The population is made up of a mix of Italian, Jewish, Maltese, British, Portuguese and Genoese, which has oddly led to an increased sense of community that transcends ethnic and religious divisions.
“We are an example to the world,” remarks former mayor Solomon Levy MBE when explaining the harmonious way everyone lives together.
Certainly, I was struck in the few days that I spent on the Rock by the community spirit and just how friendly the people were.
Meanwhile the architecture is almost as eclectic as its people with a fine mix of Georgian and Victorian buildings standing alongside those with a Portuguese, Genoese or Moorish influence.
All this of course feeds out of a tumultuous history which dates back to Neanderthal times.
According to respected historian Professor Clive Finlayson of the Gibraltar museum, ‘Gibraltar has multiple histories.’
And as you wander around the Rock, you will find remains of the legacy of the Phoenicians, Romans and Moors.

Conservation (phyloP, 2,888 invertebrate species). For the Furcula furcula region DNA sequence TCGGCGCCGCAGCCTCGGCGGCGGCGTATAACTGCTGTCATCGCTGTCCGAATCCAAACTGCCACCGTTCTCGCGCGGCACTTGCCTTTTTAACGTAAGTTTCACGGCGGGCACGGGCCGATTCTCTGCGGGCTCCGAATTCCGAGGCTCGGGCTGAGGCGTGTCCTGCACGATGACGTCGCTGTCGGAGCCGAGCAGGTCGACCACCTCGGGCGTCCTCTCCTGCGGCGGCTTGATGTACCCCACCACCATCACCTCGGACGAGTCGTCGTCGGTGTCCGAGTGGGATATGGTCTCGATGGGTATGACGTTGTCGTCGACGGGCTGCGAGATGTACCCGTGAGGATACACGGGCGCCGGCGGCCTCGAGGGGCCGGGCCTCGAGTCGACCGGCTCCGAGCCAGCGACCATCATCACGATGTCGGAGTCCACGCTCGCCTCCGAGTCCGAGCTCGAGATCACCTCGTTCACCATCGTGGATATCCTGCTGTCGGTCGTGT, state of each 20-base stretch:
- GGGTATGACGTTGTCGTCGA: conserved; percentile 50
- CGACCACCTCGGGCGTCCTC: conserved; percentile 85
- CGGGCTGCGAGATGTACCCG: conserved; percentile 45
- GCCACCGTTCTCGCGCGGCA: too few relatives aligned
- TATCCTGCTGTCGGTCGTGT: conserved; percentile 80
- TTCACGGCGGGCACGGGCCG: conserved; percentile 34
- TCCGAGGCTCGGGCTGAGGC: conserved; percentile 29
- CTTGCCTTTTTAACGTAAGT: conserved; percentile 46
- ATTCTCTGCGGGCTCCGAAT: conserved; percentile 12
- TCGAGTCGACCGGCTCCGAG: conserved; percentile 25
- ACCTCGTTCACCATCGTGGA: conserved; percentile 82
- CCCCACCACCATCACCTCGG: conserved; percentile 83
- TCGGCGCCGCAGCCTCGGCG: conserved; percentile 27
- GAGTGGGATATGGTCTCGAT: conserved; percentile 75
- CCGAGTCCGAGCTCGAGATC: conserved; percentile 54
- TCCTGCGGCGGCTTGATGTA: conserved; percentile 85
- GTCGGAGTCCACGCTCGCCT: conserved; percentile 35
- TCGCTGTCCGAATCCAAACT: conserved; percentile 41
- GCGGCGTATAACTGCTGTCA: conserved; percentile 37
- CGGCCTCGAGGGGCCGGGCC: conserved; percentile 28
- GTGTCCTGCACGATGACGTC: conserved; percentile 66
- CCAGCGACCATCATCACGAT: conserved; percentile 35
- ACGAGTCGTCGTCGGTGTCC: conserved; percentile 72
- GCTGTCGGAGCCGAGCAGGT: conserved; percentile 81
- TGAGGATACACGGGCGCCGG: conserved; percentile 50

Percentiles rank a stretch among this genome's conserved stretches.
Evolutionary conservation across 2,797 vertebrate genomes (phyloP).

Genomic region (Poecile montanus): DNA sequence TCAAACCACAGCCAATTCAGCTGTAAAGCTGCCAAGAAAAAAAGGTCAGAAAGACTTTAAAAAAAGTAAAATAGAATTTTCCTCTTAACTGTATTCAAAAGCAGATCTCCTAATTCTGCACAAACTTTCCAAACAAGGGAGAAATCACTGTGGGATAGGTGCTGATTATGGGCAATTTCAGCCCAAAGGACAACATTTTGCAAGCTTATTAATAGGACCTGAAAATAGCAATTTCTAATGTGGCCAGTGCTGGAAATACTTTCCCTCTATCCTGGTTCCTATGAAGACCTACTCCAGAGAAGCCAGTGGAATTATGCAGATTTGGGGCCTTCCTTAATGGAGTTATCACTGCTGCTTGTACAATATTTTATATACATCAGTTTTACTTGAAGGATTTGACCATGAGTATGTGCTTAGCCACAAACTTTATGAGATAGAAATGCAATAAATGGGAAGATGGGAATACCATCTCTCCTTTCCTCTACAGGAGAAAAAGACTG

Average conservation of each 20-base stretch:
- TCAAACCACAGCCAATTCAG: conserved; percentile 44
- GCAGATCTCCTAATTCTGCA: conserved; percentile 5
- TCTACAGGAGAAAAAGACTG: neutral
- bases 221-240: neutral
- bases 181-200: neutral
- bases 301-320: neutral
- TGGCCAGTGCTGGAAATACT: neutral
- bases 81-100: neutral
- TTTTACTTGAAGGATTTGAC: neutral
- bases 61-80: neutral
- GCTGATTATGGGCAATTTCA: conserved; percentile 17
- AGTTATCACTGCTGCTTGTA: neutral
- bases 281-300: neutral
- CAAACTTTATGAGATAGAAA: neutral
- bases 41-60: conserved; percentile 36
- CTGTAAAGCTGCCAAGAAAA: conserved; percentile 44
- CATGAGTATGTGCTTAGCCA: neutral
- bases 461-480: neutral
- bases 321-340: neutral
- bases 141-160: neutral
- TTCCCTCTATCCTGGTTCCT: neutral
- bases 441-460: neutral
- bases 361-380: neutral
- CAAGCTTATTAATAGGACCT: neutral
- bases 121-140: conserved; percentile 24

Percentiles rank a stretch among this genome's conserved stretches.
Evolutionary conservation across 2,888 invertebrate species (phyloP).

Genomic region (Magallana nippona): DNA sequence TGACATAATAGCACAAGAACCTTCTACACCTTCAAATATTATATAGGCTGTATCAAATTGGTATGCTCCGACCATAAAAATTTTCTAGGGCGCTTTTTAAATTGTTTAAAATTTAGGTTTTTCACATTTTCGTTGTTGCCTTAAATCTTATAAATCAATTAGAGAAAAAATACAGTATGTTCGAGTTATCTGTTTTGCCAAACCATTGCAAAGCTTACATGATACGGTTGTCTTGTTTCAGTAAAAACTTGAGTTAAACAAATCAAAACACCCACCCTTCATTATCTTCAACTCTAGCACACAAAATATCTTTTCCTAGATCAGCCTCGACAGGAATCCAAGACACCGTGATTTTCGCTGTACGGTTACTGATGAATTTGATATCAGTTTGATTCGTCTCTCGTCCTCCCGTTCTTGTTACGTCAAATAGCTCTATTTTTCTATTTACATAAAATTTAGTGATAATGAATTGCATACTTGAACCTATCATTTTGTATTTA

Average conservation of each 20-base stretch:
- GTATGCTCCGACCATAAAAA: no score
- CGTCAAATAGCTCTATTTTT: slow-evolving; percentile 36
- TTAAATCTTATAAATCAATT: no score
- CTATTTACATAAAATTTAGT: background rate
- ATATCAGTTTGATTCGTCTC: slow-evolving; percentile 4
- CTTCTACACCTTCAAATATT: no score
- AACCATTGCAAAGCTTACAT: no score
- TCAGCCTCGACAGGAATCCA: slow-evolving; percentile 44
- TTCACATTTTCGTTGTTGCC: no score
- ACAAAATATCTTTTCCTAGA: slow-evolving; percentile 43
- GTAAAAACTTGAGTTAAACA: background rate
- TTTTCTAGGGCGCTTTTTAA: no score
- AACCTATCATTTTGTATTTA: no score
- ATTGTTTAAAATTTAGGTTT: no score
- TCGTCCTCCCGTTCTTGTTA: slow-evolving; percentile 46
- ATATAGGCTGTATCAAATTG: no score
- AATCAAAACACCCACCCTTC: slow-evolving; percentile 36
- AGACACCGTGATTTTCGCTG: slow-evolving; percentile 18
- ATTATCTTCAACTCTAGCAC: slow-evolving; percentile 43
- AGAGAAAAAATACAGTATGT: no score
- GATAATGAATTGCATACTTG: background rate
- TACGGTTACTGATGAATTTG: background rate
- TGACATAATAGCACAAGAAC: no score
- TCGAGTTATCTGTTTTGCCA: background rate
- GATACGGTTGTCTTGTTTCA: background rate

The Phoenicians were the first civilisation to build a fortified base here.
Then following the demise of the Roman Empire, the governor of Tangier Tariq ibn Ziyad landed at Gibraltar in 711 to launch the Islamic invasion of the Iberian Peninsula.
The Rock took his name – Jabal Tariq (Mountain of Tariq) – which eventually became anglicised to become Gibraltar, as we know it today.
The Arabs went on to rule for seven centuries.
It was only much, much later that it fell into British hands after it was ceded to Britain by Spain in the 1713 Treaty of Utrecht following the War of the Spanish Succession.
The British garrison was formally declared a colony in 1830 and the streets of Gibraltar are still full of reminders of Britain’s glorious past.
On Rosia Road stands an enormous 100 ton Victorian gun marking the spot where Nelson’s body was brought ashore.
Admiral Horatio Nelson famously died on the deck of HMS Victory in 1805 at Trafalgar, during the famous battle less than 50 miles up the coast near Vejer.
According to legend, during the stopover in Gibraltar Nelson’s body was packed in a casket of brandy to preserve it for the long trip back to England and later, during the crossing, thirsty sailors snuck a tipple from the casket.